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Should abortion be legalized when a baby can be profiled by family history as at high...

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classy01 | Student, Undergraduate | eNoter

Posted June 24, 2011 at 3:33 AM via web

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Should abortion be legalized when a baby can be profiled by family history as at high risk for a life in crime?

Should abortion be legalized when a baby can be profiled by family history as at high risk for a life in crime?

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pohnpei397 | College Teacher | (Level 3) Distinguished Educator

Posted June 24, 2011 at 3:52 AM (Answer #2)

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No.  Not at all.  This is borderline inhuman, in fact.  The idea that we would abort a fetus because we think that it is likely to become a criminal is unconscionable.

Among many other things, we have no real way of knowing that an unborn fetus is going to become a criminal.  Even if we could know that there is a "high risk" of a baby becoming a criminal, it would still be horrible to abort it simply because of that risk.  Killing a fetus that could become a living human being is a very serious thing.  It should not be done simply based on what might happen.

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Michelle Ossa | College Teacher | (Level 3) Educator Emeritus

Posted June 24, 2011 at 6:01 AM (Answer #3)

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The answer is not whether it should be legalized. As of this precise moment in time, that would be deemed unethical, inhumane, and criminal. However, who knows, if in about one hundred years from now, the advances in genetics and the way of life in the society of the future, will preclude a new definition for the words "ethical", "humane", or "criminal."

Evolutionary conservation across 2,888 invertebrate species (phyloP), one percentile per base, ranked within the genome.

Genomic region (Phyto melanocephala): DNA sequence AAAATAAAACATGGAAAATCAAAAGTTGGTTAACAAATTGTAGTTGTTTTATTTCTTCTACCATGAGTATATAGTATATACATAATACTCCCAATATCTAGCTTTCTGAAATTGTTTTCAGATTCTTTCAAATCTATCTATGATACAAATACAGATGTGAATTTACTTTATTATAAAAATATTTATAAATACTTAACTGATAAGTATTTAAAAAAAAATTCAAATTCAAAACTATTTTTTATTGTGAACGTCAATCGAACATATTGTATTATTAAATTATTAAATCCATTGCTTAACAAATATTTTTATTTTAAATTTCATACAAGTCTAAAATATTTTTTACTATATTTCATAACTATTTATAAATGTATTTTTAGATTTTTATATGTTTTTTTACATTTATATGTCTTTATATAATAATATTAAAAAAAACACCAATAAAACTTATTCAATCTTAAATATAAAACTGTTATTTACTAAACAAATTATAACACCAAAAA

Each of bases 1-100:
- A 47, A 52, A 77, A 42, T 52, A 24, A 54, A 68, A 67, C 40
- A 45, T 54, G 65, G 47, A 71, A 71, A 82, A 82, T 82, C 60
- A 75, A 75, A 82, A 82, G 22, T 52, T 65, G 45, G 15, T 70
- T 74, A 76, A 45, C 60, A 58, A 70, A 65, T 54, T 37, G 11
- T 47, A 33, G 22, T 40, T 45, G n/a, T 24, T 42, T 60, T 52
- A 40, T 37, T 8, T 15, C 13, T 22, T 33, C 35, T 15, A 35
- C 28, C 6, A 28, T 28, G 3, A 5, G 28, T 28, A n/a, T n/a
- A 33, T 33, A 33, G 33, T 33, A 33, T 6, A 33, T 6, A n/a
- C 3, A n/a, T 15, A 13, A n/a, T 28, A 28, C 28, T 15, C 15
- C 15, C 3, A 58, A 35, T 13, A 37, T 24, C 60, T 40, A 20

What I am visualizing here is that, as society gets more violent and less concerned about consequences, there may come a time when certain behaviors will be re-defined and re-labeled. It is, in fact, very likely that it will happen. The way we do and see things today is nowhere near what it used to be a century ago. Who knows? Maybe the time WILL come and that MAY be an option in the future.

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litteacher8 | Middle School Teacher | (Level 1) Distinguished Educator

Posted June 24, 2011 at 8:28 AM (Answer #4)

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Wow! What a loaded question. You are getting into science fiction or dystopia territory here. Who is aborting, the woman or the government? Either way, the point is moot because abortion is legal. Playing along, remember that there are two equal factors in a child's upbringing, known popularly as nature and nurture. Just because nature is against the baby does not mean that it could not grow up to be a contributor to society. Even if a baby comes from serial killer parents and is raised in an abusive, depraved household there is no proof he will become a criminal. We still have free will. We cannot kill someone before he is born for something he might become.
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bullgatortail | High School Teacher | (Level 1) Distinguished Educator

Posted June 24, 2011 at 9:57 AM (Answer #5)